# Meaning and derivation of 4-vector

1. Oct 8, 2012

### simoncks

Meaning of ct in Lorentz transformation -
In Lorentz transformation matrix, the first column is defined as - ct, not t itself. Is it because ct satisfies the units of x, y, z? Or, simpler Lorentz transformation matrix will be derived? The idea of 'ct', instead of t, is quite abstract for me. Not sure whether it is conceptually correct to consider ct as -
a meter of x*(0) corresponds to the time it takes light to travel 1 meter in vacuum.

Derivation and use of 4-vector scalar product -
Why is the scalar product defined in such way, where square of 'ct' has a minus sign? How to prove its invariant property for any inertial frame? Already in a big mystery....
How about the momentum 4-vector? What does p0 in the first row mean?

Thanks a lot.

Last edited: Oct 8, 2012
2. Oct 8, 2012

### Muphrid

A meter along the $ct$ axis corresponds to the time it takes for light to travel one meter, yes.

There are only a few geometries that have an invariant speed and obey a relativity principle. The geometry where $(ct)^2$ picks up a minus sign happens to be the best candidate for modeling our world.

The 0th component of the four-momentum is the energy (divided by $c$).

3. Oct 8, 2012

### bcrowell

Staff Emeritus
Relativists typically work in units where c=1, so the distinction between t and ct is irrelevant.

I assume you mean the first component of the vector, rather than the first vector?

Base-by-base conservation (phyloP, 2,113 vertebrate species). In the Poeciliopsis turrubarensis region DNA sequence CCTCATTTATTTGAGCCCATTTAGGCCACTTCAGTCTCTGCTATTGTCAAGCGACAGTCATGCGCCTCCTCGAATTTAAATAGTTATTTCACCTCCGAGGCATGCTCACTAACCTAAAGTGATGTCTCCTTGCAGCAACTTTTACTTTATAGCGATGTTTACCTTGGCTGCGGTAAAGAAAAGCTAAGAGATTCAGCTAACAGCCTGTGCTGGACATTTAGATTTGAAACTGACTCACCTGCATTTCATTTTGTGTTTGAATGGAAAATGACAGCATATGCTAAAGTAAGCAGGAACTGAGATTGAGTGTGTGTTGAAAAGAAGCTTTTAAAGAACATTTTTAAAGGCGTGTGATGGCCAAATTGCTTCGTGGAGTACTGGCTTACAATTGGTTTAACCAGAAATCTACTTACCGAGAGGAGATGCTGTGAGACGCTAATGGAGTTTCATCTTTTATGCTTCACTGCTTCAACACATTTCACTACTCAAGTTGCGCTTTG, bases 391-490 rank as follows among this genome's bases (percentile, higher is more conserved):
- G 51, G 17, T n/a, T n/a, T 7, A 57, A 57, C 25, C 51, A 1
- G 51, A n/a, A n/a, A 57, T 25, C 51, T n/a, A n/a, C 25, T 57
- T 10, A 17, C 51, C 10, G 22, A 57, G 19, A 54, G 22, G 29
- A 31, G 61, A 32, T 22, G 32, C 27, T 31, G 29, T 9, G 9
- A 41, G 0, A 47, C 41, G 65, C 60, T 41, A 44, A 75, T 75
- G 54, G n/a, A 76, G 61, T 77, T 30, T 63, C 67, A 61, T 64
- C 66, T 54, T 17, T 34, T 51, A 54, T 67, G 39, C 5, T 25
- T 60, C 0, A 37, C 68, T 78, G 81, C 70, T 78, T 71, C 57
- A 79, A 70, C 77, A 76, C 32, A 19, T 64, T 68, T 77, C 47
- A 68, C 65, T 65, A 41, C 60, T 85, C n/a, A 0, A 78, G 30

It's not true generically that the 0th component of the position vector has that minus sign. Are you working in a context where covariant and contravariant vectors like xk and xk are defined? Or are you talking about old-fashioned treatments where the timelike component is ict (not -ct)?

4. Oct 8, 2012

### simoncks

Isn't the velocity of an object varying in different inertial frames? Can you explain further about why this geometry is the best candidate? It is quite abstract...

Is there indeed a reason why 0th component is E/c? Or, it is simply defined in such way?

Yes. Sorry, to be confusing.

I am working in covariant and contravariant vectors, but what confuse me is the scalar product. For 3-vector, the scalar product is x2+y2+z2. The 4-vector one is rather different -
-(ct)2+x2+y2+z2
It is a problem why the scalar product is defined such an 'abnormal' way, with a minus sign.

Last edited: Oct 8, 2012
5. Oct 8, 2012

### bcrowell

Staff Emeritus
Does this help?

For a 3-vector, it's x2+y2+z2 that is the same for all observers, i.e., regardless of how you rotate the x, y, and z axes.

For a 4-vector, it's easiest to think in just one spacelike dimension and one timelike one, so we have only t and x. Then the Lorentz transformation looks like figure k here: http://www.lightandmatter.com/html_books/lm/ch23/ch23.html [Broken] . What stays the same for all observers is -t2+x2 (in units with c=1). This is because the Lorentz transformation doesn't change the diagonal line x=t, which represents motion at the speed of light.

Last edited by a moderator: May 6, 2017
6. Oct 10, 2012